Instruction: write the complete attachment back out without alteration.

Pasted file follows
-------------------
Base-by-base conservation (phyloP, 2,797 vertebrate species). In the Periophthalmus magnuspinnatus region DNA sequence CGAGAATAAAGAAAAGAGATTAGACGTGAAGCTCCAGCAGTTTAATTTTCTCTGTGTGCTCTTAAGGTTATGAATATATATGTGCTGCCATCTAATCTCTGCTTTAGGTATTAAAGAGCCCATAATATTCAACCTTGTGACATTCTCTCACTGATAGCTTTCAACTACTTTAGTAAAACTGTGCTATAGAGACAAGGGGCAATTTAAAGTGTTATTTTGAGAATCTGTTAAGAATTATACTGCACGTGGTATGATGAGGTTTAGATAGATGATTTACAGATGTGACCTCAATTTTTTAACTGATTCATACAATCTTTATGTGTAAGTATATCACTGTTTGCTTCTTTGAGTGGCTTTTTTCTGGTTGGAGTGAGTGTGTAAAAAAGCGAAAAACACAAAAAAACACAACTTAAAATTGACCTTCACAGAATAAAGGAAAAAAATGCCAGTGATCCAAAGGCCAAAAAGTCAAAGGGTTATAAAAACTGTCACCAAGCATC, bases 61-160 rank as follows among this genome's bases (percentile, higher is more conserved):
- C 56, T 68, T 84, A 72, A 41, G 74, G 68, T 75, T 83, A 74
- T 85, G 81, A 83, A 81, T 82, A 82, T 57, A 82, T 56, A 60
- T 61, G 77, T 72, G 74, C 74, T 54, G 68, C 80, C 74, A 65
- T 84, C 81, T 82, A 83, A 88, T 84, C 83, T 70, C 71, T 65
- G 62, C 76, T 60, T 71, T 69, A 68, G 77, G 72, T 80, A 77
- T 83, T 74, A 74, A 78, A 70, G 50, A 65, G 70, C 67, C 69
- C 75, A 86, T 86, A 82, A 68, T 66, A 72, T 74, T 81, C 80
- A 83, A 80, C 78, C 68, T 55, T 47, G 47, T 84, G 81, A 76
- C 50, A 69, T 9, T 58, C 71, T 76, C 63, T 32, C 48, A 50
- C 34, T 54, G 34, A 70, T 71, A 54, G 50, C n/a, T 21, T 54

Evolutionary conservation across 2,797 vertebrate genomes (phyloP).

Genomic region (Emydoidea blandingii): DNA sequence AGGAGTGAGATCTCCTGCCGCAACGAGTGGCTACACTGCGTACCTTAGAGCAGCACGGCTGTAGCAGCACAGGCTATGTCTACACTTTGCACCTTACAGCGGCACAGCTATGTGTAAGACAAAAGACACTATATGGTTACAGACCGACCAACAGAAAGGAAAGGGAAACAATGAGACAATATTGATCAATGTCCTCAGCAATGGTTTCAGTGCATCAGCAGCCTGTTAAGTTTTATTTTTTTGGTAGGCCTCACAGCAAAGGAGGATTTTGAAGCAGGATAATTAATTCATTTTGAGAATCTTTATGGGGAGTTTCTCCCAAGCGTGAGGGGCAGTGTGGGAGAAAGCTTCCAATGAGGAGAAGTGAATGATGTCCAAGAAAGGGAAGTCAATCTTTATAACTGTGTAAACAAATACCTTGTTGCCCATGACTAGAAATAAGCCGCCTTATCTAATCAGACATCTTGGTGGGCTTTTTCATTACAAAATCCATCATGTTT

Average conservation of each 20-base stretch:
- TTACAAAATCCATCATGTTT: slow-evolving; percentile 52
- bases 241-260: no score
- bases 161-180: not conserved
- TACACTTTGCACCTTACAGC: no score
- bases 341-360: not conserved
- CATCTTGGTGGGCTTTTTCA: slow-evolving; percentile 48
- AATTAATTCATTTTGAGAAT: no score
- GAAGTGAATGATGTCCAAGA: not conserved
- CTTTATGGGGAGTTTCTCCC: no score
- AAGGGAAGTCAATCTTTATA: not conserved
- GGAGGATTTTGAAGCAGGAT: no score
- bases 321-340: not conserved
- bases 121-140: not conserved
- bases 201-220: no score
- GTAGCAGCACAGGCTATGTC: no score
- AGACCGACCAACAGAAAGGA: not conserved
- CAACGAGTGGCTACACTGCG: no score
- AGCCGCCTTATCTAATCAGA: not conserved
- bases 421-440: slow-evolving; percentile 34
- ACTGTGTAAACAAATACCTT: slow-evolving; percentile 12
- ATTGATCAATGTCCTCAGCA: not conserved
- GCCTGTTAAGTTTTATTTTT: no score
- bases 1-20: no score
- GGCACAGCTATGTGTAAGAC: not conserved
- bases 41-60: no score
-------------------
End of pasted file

Base-by-base conservation (phyloP, 2,797 vertebrate species). In the Periophthalmus magnuspinnatus region DNA sequence CGAGAATAAAGAAAAGAGATTAGACGTGAAGCTCCAGCAGTTTAATTTTCTCTGTGTGCTCTTAAGGTTATGAATATATATGTGCTGCCATCTAATCTCTGCTTTAGGTATTAAAGAGCCCATAATATTCAACCTTGTGACATTCTCTCACTGATAGCTTTCAACTACTTTAGTAAAACTGTGCTATAGAGACAAGGGGCAATTTAAAGTGTTATTTTGAGAATCTGTTAAGAATTATACTGCACGTGGTATGATGAGGTTTAGATAGATGATTTACAGATGTGACCTCAATTTTTTAACTGATTCATACAATCTTTATGTGTAAGTATATCACTGTTTGCTTCTTTGAGTGGCTTTTTTCTGGTTGGAGTGAGTGTGTAAAAAAGCGAAAAACACAAAAAAACACAACTTAAAATTGACCTTCACAGAATAAAGGAAAAAAATGCCAGTGATCCAAAGGCCAAAAAGTCAAAGGGTTATAAAAACTGTCACCAAGCATC, bases 61-160 rank as follows among this genome's bases (percentile, higher is more conserved):
- C 56, T 68, T 84, A 72, A 41, G 74, G 68, T 75, T 83, A 74
- T 85, G 81, A 83, A 81, T 82, A 82, T 57, A 82, T 56, A 60
- T 61, G 77, T 72, G 74, C 74, T 54, G 68, C 80, C 74, A 65
- T 84, C 81, T 82, A 83, A 88, T 84, C 83, T 70, C 71, T 65
- G 62, C 76, T 60, T 71, T 69, A 68, G 77, G 72, T 80, A 77
- T 83, T 74, A 74, A 78, A 70, G 50, A 65, G 70, C 67, C 69
- C 75, A 86, T 86, A 82, A 68, T 66, A 72, T 74, T 81, C 80
- A 83, A 80, C 78, C 68, T 55, T 47, G 47, T 84, G 81, A 76
- C 50, A 69, T 9, T 58, C 71, T 76, C 63, T 32, C 48, A 50
- C 34, T 54, G 34, A 70, T 71, A 54, G 50, C n/a, T 21, T 54

Evolutionary conservation across 2,797 vertebrate genomes (phyloP).

Genomic region (Emydoidea blandingii): DNA sequence AGGAGTGAGATCTCCTGCCGCAACGAGTGGCTACACTGCGTACCTTAGAGCAGCACGGCTGTAGCAGCACAGGCTATGTCTACACTTTGCACCTTACAGCGGCACAGCTATGTGTAAGACAAAAGACACTATATGGTTACAGACCGACCAACAGAAAGGAAAGGGAAACAATGAGACAATATTGATCAATGTCCTCAGCAATGGTTTCAGTGCATCAGCAGCCTGTTAAGTTTTATTTTTTTGGTAGGCCTCACAGCAAAGGAGGATTTTGAAGCAGGATAATTAATTCATTTTGAGAATCTTTATGGGGAGTTTCTCCCAAGCGTGAGGGGCAGTGTGGGAGAAAGCTTCCAATGAGGAGAAGTGAATGATGTCCAAGAAAGGGAAGTCAATCTTTATAACTGTGTAAACAAATACCTTGTTGCCCATGACTAGAAATAAGCCGCCTTATCTAATCAGACATCTTGGTGGGCTTTTTCATTACAAAATCCATCATGTTT

Average conservation of each 20-base stretch:
- TTACAAAATCCATCATGTTT: slow-evolving; percentile 52
- bases 241-260: no score
- bases 161-180: not conserved
- TACACTTTGCACCTTACAGC: no score
- bases 341-360: not conserved
- CATCTTGGTGGGCTTTTTCA: slow-evolving; percentile 48
- AATTAATTCATTTTGAGAAT: no score
- GAAGTGAATGATGTCCAAGA: not conserved
- CTTTATGGGGAGTTTCTCCC: no score
- AAGGGAAGTCAATCTTTATA: not conserved
- GGAGGATTTTGAAGCAGGAT: no score
- bases 321-340: not conserved
- bases 121-140: not conserved
- bases 201-220: no score
- GTAGCAGCACAGGCTATGTC: no score
- AGACCGACCAACAGAAAGGA: not conserved
- CAACGAGTGGCTACACTGCG: no score
- AGCCGCCTTATCTAATCAGA: not conserved
- bases 421-440: slow-evolving; percentile 34
- ACTGTGTAAACAAATACCTT: slow-evolving; percentile 12
- ATTGATCAATGTCCTCAGCA: not conserved
- GCCTGTTAAGTTTTATTTTT: no score
- bases 1-20: no score
- GGCACAGCTATGTGTAAGAC: not conserved
- bases 41-60: no score